You’ve heard the buzz… multimedia is a must for great PowerPoint presentations these days.
Well, the truth is that multimedia — when used judiciously — can indeed elevate an adequate presentation to standout status. When done right, multimedia (e.g., video clips, music, audio clips and images) can successfully:
Multimedia should not be done simply for the “Wow!” factor; too much of it, or media done poorly, can actually become a negative. Here are 10 tips to help ensure your success with PowerPoint and video clips, music and audio clips (a future article will share tips for working with images).
When getting started, create a new folder on your desktop and put both your PowerPoint presentation and your media files in it. This is especially important if you think you will later want to copy your final presentation to another computer, burn it to a CD or share it online. Unlike pictures, video and audio clips are not embedded into your presentation; they are linked. So, to make it easy to transfer your final presentation, the media files should be in the same directory (or folder) as the presentation file, and you must copy the entire folder, not just the presentation, for the clips to play properly.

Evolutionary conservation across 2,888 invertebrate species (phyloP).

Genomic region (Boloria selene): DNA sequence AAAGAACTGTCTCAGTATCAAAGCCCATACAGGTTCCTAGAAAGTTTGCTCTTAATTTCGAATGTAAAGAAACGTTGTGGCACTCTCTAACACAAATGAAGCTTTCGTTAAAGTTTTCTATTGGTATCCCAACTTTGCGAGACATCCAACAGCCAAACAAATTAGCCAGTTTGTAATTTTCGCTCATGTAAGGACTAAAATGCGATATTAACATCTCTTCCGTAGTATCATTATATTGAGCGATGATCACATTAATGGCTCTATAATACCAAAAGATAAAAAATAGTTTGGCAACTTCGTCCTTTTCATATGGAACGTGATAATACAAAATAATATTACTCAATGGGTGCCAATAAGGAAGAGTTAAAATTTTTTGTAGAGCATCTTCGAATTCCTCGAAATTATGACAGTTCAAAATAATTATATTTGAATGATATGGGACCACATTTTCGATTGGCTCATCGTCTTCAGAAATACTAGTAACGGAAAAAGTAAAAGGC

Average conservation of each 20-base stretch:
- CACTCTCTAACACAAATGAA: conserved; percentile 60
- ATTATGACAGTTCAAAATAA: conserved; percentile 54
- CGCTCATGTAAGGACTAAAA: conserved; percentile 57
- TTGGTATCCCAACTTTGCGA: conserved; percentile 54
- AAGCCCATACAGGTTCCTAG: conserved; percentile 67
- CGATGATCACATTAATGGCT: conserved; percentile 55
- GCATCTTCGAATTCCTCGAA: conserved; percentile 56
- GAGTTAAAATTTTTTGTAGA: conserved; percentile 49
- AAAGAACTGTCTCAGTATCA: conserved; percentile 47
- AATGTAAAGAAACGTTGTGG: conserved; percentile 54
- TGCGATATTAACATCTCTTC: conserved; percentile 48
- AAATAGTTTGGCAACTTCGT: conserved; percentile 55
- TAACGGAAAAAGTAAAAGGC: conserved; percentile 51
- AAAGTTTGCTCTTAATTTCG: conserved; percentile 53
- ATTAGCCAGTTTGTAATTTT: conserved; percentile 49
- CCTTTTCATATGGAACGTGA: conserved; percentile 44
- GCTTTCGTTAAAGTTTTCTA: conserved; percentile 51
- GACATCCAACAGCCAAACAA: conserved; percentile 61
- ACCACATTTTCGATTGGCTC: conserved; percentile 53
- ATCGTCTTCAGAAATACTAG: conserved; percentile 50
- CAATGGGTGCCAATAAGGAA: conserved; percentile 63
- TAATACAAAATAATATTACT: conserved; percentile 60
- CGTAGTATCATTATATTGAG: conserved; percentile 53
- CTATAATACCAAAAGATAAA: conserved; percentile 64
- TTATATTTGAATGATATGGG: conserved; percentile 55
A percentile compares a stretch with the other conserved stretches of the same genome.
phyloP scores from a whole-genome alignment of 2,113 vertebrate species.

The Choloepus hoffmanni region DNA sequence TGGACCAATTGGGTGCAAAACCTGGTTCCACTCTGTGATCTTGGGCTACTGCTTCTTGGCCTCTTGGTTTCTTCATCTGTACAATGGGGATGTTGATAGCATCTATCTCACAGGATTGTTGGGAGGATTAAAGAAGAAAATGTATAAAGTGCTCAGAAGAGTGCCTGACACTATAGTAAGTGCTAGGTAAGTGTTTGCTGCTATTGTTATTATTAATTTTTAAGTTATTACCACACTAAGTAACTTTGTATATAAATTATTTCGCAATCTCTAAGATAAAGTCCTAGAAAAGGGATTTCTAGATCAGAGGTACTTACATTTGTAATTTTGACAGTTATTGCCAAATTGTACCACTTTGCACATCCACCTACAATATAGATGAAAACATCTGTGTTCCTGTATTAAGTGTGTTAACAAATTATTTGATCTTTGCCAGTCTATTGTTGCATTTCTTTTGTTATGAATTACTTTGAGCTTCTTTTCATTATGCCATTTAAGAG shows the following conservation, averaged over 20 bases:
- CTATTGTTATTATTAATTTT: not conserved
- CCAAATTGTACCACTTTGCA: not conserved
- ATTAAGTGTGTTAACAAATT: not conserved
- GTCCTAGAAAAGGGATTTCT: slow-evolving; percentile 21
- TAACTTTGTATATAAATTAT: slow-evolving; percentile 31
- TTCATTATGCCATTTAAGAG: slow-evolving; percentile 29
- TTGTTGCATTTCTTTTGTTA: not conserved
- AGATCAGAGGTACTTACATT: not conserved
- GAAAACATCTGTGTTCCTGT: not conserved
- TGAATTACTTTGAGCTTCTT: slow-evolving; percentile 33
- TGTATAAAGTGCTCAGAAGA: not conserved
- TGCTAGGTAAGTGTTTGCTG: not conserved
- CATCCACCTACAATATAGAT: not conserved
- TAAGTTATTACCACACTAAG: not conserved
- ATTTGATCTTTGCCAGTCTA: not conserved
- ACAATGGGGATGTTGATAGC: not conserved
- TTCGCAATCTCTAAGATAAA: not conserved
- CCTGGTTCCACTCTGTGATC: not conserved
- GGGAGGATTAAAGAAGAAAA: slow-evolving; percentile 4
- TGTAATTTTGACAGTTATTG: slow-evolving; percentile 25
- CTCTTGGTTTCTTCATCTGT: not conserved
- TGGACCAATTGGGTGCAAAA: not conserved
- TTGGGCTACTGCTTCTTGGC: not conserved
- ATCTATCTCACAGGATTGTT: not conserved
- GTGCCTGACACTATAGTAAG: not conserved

Avoid media file names with more than 128 characters. The simplest way to do this is to follow Tip #1 above. If you don’t and your media files exist inside a folder that is inside another folder, and so on, your “file name” can very quickly exceed 128 characters because the name is a combination of the name you give it and the path to get to that file. Once you reach that limit, all types of problems can emerge! There is no need to go into those problems here; just avoid the long file names and you’ll be fine.
GOOD FILE NAME:
C:Documents and SettingsKristin SchwitzerDesktopLovers vs. LikersAsleigh
POOR FILE NAME:
F:Interclipper DVD ProjectsBrand Lovers vs. Likers studyDecember 2006New JerseyBrand LoversGroup 1 Clips Nikki 25- 35 years old shopping_ she’s in charge.wmv